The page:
September 20th, 2012
04:27 PM ET

Questions swirl about Libyan militant's role in Benghazi attack

By Barbara Starr, Suzanne Kelly and Tim Lister

Whether he likes it or not, a Libyan by the name of Sufian bin Qumu has suddenly made it into the bloodstream of the international media in connection with the attack on the U.S. consulate in Benghazi last week.

Fox News reported late Wednesday that bin Qumu may have been involved in the attack, in which Ambassador Chris Stevens was killed.  However, a senior U.S. official told CNN Thursday that so far the United States had no evidence that he was - either in leading or planning the attack.

Qumu is a senior figure in the group Ansar al Shariah, which appeared to condone the attack immediately after it occurred, but later stressed it was not involved.

The U.S. official said Ansar al Shariah had not been positively identified as responsible for the attack, "which is more likely to turn out to be a bunch of various elements and basically AQ militants."

Another senior official told CNN: "Ansar al Sharia is only one of the elements they are looking at. The notion that the intelligence community has zeroed in on either Ansar al Sharia - its leader Sufian bin Qumu in particular is completely untrue."

"The U.S. intelligence community has no intelligence indicating that bin Qumu was on scene or even directly involved in the attack," the official said.

That jibes with congressional testimony Wednesday from Matthew Olsen, director of the National Counterterrorism Center.

"A number of different elements appear to have been involved in the attack, including individuals connected to militant groups that are prevalent in eastern Libya, particularly in the Benghazi area," Olsen said.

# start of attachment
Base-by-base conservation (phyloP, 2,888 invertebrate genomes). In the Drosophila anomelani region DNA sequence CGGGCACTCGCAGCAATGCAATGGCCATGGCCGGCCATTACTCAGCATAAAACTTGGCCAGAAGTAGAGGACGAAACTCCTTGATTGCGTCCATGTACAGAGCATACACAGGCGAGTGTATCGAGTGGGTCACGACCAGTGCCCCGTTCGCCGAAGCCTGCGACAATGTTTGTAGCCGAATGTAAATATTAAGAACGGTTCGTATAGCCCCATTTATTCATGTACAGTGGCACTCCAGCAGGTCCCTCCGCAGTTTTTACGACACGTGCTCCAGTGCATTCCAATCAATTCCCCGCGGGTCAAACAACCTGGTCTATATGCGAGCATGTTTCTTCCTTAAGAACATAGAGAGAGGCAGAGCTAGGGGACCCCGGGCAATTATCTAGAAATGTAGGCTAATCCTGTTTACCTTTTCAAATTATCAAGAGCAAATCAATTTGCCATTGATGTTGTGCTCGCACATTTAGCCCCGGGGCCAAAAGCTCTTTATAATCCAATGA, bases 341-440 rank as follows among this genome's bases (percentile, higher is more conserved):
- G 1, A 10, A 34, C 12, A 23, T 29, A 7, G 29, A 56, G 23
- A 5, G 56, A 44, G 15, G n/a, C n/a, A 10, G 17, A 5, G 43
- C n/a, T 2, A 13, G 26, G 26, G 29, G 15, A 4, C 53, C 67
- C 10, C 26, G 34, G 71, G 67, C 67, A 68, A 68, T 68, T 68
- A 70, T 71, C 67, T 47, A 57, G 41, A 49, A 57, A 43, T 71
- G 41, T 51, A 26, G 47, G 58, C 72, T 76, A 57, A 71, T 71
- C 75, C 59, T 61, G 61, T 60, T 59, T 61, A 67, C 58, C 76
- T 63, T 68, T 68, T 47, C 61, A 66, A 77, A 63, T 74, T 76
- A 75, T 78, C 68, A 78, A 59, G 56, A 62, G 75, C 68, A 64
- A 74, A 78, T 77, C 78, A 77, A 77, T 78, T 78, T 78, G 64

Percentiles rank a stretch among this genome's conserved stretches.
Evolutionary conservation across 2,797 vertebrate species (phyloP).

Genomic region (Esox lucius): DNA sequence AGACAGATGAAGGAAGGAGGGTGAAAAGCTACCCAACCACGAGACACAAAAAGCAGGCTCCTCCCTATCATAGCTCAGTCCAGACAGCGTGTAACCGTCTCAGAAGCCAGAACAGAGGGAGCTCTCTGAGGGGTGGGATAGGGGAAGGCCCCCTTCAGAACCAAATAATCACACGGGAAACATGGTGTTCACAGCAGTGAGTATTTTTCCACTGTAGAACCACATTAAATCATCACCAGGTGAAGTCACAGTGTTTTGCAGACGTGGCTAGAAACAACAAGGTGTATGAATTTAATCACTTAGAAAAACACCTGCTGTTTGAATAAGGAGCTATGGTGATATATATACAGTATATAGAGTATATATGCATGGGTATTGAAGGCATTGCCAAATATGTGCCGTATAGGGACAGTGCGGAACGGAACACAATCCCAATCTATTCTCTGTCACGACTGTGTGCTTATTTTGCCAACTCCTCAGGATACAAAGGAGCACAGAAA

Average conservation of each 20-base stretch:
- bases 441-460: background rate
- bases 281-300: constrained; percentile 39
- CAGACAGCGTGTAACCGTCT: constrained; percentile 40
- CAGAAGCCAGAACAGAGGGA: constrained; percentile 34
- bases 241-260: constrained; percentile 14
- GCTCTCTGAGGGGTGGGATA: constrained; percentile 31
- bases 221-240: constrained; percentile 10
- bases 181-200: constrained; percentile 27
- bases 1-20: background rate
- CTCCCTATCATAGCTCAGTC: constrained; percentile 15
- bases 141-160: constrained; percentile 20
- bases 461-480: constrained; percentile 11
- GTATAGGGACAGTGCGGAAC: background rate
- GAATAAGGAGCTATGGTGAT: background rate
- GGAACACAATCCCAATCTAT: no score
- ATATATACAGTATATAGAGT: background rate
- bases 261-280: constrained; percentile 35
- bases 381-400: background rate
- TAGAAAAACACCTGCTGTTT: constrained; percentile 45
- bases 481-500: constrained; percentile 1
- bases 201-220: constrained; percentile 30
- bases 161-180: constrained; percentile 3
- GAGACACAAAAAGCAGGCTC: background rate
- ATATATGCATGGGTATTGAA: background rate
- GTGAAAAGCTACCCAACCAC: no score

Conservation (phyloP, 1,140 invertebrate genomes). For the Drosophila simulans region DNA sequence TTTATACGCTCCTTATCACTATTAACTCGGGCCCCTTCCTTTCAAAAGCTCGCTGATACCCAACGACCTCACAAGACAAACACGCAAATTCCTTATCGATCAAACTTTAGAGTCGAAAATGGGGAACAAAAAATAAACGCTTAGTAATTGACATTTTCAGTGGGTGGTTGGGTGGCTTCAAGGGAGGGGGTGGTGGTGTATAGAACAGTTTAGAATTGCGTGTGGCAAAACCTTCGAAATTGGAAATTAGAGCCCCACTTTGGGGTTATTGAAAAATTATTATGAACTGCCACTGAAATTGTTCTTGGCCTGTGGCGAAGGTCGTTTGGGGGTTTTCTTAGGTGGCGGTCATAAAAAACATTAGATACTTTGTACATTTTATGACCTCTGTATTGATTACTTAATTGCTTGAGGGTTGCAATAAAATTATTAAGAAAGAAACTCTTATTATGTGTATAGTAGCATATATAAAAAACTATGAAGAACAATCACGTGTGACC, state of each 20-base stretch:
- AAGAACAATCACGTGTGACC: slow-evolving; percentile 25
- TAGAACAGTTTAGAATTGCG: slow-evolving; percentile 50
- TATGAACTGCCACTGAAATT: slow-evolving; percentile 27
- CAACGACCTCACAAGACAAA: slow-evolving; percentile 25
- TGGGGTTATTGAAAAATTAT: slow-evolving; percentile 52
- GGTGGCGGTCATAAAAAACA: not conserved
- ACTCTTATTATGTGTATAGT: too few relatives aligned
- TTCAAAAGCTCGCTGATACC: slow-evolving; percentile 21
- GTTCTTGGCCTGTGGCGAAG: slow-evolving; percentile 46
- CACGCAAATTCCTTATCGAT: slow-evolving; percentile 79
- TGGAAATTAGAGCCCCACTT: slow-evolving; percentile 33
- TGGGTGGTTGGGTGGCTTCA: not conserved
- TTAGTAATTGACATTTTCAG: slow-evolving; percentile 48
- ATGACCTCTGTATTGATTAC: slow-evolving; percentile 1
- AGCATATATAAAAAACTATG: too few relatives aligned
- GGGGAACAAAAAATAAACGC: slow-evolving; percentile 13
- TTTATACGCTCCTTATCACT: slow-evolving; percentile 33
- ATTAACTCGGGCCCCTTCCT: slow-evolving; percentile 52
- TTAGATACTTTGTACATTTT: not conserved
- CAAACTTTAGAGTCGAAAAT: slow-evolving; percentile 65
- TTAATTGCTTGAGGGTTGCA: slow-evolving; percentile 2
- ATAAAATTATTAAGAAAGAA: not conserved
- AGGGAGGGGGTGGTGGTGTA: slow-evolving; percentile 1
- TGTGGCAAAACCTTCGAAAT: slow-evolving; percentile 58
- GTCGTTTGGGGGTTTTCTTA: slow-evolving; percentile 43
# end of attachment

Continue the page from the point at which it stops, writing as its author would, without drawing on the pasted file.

"We are looking at indications that individuals involved in the attack may have had connections to al Qaeda or al Qaeda's affiliates - in particular, al Qaeda in the Islamic Maghreb."

In the words of one U.S. official Thursday: "Any suggestion that a leading suspect or 'mastermind' of the attack has been identified at this point is premature. It is safe to assume that any significant extremist in eastern Libya is going to be under a lot of scrutiny right now."

As for bin Qumu himself, Libyan sources have told CNN within the past week that it's unclear whether he is actively involved in the jihadist cause in Libya.  He was transferred from Guantanamo Bay detention center to Libya in 2007, after being recommended for "continued detention" in another country.   He was later released from jail in Tripoli as part of a deal by which members and former members of the Libyan Islamic Fighting Group were freed in return for renouncing violence against the state. The deal was mediated by Saif al Gadhafi.

In recent interviews with local media, Qumu has said he is not part of any jihadist group. But a Libyan source told CNN in June that he was the only one of five militant leaders in eastern Libya to reject an appeal from Libya's Grand Mufti, Asadiq Gherayli, to pledge not to resort to violence.

Qumu is believed to have at least one compound or camp to the east of the city of Derna, in wooded hills close to Ras al Hilal on the Mediterranean coast.  There have been tensions between him and other militant leaders in and around Derna - long an area associated with Islamic extremism.

Local reports linked him to an assassination attempt against another militant leader earlier this year.

He told an interviewer in March on a blog called Arfad al-Tamimi that his "batallion" had not been asked to join the national army, but insisted there were no foreign fighters in it.  Asked about his wearing Afghan-style fatigues, he responded: "We are now free, and instead of talking about my outfit, why are they not questioning what women are wearing nowadays," apparently a reference to local women not wearing the full veil.

He is then asked: "On your (batallion's) website, there is a picture of an explosive belt with the words 'How much I miss you.' What does that mean?"
Bin Qumu reportedly answered: "I'd like to know who posted that."

Now 53 years old, Qumu was once a tank driver in the Libyan army, but the Gadhafi regime said he was imprisoned for a variety of offenses including murder.

Qumu escaped from jail in 1993 and made his way to Afghanistan where he trained in Osama bin Laden's Torkham Camp, according to a background summary assessment from the U.S. military, based on Qumu's statements.

He joined the Taliban in 1998, according to the assessment, and was wounded in the leg during fighting near Kabul after the 9/11 attacks. He was captured in Peshawar, Pakistan, and handed to U.S. forces, arriving at Guanatanamo Bay in May 2002.

The detainee "has a non-specific personality disorder," according to the assessment.

soundoff (13 Responses)
  1. seo

    Hi I'm Jim Q Cott seo http://test83829.com/

    March 3, 2013 at 10:13 pm | Reply
  2. krm1007 ©™